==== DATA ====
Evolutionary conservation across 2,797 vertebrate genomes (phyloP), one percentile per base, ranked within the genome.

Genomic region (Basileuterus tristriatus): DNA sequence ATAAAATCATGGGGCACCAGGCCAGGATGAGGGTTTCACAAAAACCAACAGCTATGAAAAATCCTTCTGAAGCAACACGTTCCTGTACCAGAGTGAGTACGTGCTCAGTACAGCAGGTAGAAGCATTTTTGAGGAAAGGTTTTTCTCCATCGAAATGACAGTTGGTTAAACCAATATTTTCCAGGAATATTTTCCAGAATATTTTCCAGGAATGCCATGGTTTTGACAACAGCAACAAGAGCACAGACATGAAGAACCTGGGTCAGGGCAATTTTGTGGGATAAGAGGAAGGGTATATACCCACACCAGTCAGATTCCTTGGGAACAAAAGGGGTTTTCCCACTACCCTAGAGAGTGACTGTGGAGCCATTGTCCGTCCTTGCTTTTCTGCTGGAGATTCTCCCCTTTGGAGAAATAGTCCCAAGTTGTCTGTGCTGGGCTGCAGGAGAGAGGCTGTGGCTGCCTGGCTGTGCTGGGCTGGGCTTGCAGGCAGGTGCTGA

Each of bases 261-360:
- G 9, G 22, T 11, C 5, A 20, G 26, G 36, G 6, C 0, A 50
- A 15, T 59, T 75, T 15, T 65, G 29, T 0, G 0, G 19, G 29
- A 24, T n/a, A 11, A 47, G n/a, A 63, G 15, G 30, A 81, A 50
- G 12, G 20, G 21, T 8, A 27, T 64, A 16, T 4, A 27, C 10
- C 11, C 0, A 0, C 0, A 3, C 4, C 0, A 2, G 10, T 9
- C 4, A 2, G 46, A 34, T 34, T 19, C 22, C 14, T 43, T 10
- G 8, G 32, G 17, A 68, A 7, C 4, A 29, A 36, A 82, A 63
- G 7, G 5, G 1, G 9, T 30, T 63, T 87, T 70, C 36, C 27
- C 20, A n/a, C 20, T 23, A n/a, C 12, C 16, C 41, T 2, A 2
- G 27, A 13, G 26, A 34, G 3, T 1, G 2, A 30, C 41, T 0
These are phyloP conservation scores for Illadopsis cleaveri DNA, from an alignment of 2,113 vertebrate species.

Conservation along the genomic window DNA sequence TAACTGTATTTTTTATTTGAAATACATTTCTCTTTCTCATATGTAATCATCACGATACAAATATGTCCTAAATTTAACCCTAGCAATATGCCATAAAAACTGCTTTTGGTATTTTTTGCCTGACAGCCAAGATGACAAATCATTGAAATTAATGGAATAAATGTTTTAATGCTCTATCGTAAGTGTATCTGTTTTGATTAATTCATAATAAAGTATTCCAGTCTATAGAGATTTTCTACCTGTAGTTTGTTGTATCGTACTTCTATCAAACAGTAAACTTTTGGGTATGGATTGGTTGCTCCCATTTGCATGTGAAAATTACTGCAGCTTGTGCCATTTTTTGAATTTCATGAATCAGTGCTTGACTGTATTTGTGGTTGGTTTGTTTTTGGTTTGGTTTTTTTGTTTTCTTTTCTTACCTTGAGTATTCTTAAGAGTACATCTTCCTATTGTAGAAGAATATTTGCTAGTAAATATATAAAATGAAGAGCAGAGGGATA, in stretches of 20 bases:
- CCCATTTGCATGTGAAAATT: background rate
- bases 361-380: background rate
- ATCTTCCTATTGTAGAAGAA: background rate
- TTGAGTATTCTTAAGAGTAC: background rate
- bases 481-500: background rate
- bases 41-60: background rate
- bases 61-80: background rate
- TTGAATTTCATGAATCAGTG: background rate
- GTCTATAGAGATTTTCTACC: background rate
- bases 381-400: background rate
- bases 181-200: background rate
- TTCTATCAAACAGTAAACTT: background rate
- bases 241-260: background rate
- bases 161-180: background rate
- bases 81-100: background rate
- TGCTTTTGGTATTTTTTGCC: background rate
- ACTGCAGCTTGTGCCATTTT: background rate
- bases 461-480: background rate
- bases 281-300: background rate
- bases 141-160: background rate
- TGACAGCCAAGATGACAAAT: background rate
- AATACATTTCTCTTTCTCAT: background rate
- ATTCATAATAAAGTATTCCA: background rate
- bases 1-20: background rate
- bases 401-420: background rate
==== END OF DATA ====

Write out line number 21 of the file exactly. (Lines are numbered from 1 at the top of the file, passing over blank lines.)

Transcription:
- bases 41-60: background rate